Preview
Preview

Canterbury Tales - Comparison of the Miller's Tale and the Knight's Tale

:: 5 Works Cited
Length: 1631 words (4.7 double-spaced pages)
Rating: Blue      
Open Document
- - - - - - - - - - - - - - - - - - - - - - - - - - - - - - - - - -

A Comparison of the Miller's Tale and the Knight's Tale   


    It is common when considering The Canterbury Tales to discuss how some tales seem designed to emphasise the themes of others. Two such tales are the Miller's Tale2 and the Knight's Tale3.

At first glance these two tales seem an incongruous pairing. The Knight's Tale is told by an eminent person, is an historical romance which barely escapes a tragic ending, and its themes are universal: the relationship of individuals to providence, fortune and free will. The Miller's Tale is told by a drunken "cherl" (MT 3182), is a farcical fabliau, and has "a plot, not themes"4. And yet, in my opinion, there is much to be gained by reading the Miller's Tale with the themes and characters of the Knight's Tale firmly in mind. The juxtaposition of the Miller's Tale to "the Knight's Tale makes its very lack of significance significant"5.

These two tales have seemingly opposite doctrines, and yet, it seems to me, both have the same object: to encourage us to survive the misfortunes and uncertainties of life as best we can. The Knight's Tale tells us to "maken vertu of necessitee"(KT 3042) while the Miller's Tale expects "every wight" to "laughen at this stryf"(MT 3849).

The Miller's Tale is designed to "quite" (MT 3127) the Knight's Tale. It certainly matches it in quality of composition, but 'repays' the other tale mainly through its use of comedy. Humour throws new light on the characters and actions of the preceeding tale.

The folly of the carpenter in the Miller's Tale is by no means the only comic device used by Chaucer to create humour, but it is central in many ways. "He is, in theory, the 'authority figure' of the tale, and it therefore opens with him; ...


... middle of paper ...


...e Chaucer: Third Edition (Oxford: OUP, 1987), The Miller's Tale. All line references to the Miller's Tale will be given in text, preceded by the initials "MT".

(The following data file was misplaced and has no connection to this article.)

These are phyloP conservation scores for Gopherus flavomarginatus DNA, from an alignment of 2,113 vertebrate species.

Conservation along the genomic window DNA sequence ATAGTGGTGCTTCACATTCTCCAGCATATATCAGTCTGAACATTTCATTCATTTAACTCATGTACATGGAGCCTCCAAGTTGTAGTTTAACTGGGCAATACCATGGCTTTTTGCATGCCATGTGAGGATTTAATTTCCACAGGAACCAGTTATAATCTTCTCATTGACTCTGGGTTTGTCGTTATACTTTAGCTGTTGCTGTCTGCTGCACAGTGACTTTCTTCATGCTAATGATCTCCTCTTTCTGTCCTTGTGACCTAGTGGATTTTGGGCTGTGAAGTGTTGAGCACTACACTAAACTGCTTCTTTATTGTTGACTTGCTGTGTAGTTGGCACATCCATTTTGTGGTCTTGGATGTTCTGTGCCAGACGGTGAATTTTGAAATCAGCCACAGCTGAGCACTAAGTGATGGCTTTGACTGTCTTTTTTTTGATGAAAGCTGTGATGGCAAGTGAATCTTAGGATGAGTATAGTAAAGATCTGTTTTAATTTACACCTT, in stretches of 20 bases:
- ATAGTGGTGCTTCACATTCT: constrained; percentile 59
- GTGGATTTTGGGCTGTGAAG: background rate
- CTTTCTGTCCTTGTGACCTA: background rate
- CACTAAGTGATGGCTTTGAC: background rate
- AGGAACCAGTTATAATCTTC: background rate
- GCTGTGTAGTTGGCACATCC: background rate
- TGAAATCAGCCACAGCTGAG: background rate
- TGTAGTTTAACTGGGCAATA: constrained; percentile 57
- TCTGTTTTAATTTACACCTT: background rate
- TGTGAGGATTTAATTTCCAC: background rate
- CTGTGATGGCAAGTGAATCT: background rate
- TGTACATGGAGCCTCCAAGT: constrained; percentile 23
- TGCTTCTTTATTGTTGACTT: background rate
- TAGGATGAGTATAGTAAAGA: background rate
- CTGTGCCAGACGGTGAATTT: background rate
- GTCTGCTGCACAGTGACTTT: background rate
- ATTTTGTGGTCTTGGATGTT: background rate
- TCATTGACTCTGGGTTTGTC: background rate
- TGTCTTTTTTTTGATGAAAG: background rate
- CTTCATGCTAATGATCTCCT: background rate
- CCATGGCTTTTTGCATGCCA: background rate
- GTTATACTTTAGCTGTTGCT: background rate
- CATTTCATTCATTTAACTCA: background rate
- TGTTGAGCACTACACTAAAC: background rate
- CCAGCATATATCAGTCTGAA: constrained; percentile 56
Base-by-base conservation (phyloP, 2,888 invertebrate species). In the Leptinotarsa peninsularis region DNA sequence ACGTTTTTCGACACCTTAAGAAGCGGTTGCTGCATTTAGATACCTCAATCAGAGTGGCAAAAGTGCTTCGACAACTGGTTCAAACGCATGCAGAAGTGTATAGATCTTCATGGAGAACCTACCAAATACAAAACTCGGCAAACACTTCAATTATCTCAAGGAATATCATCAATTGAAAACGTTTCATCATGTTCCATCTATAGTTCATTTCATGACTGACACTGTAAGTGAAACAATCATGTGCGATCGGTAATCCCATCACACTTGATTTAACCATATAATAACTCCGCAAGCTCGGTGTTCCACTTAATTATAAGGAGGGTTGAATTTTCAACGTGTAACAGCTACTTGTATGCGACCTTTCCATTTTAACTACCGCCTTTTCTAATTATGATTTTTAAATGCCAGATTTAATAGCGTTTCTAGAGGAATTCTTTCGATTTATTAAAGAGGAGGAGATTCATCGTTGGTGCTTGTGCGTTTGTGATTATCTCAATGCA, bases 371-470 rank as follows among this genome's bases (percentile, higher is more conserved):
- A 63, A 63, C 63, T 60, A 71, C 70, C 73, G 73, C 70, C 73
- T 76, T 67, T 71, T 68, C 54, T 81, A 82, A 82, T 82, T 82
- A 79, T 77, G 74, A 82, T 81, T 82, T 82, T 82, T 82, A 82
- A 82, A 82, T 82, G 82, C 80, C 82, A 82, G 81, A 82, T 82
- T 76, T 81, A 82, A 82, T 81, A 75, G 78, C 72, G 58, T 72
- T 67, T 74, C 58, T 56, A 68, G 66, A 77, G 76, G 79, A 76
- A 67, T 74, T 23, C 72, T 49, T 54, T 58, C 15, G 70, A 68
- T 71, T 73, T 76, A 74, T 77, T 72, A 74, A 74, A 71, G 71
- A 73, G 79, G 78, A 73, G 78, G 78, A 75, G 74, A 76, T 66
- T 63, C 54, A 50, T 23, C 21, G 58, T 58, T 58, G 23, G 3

3. Larry Benson, The Riverside Chaucer: Third Edition (Oxford: OUP, 1987), The Knight's Tale. All line references to the Knight's Tale will be given in text, preceded by the initials "KT".

4. Helen Cooper, Oxford Guides to Chaucer: The Canterbury Tales (Oxford: OUP, 1989), p. 101.

5. Cooper, p. 101.

6. Cooper, p. 99.

7. Robert Miller, "The Miller's Tale as a Complaint," Chaucer Review, 5 (1970), p. 147-160. This from p. 150.

8. Derek Pearsall, "The Canterbury Tales II: Comedy," In Piero Boitani and Jill Mann (eds), The Cambridge Chaucer Companion (Cambridge: Cambridge University Press, 1986), p. 125-142. This from, p. 131.

9. Cooper, 99.

10. Pearsall, p. 129.

 

 


Click the button above to view the complete essay, speech, term paper, or research paper








This essay is 100% guaranteed.


Title Length Color Rating  
A Comparison of Telling in Knight’s Tale and Miller’s Tale of Chaucer's Canterbury Tales - The Importance of Telling in Knight’s Tale and Miller’s Tale In the Canterbury Tales, the Knight begins the tale-telling. Although straws were picked, and the order left to "aventure," or "cas," Harry Bailey seems to have pushed fate. The Knight represents the highest caste in the social hierarchy of the fourteenth century, those who rule, those who pray, and those who work. Assuming that the worldly knight would tell the most entertaining and understandable story (that would shorten their pilgrimage to St....   [tags: comparison compare contrast essays] 918 words
(2.6 pages)
Better Essays [preview]
Summary and Analysis of The Reeve's Tale Essay - Summary and Analysis of The Reeve's Tale Prologue to the Reeve's Tale: The reactions of the crowd to the Miller's Tale were mixed, although many laughed. Only Oswald, the elderly Reeve was offended. He claims that with age the qualities of boasting, lying, anger and covetousness fade away. He vows to repay the Miller's Tale. Analysis The prologue to the Reeve's Tale continues the pattern established with the prologue to the Miller's Tale. Just as the Miller told his tale as a reaction to the Knight's tale, the Reeve vows to tell a tale as a reaction to what the Miller has told, offended by his satiric description of aged carpenter in comparison to the younger characters of the Miller's Ta...   [tags: Canterbury Tales The Reeve's Tale Essays] 937 words
(2.7 pages)
Better Essays [preview]
Chaucer's Canterbury Tales - Suppression and Silence in The Reeve’s Tale - Suppression and Silence in The Reeve’s Tale   Such comments as, “I pray to God his nekke mote to-breke” quickly reveal that the ver-bal game of “quite” involves much more than a free meal to the Reeve in “The Canterbury Tales” (I 3918). This overreaction, which grabs the attention of the audience and gives it pause, is characteristic of the Reeve’s ostensibly odd behavior, being given to morose speeches followed by violent outbursts, all the while harboring spiteful desires. Anger typifies the Reeve’s dialogue and his tale, which begs the question why....   [tags: Reeves Tale Essays] 3047 words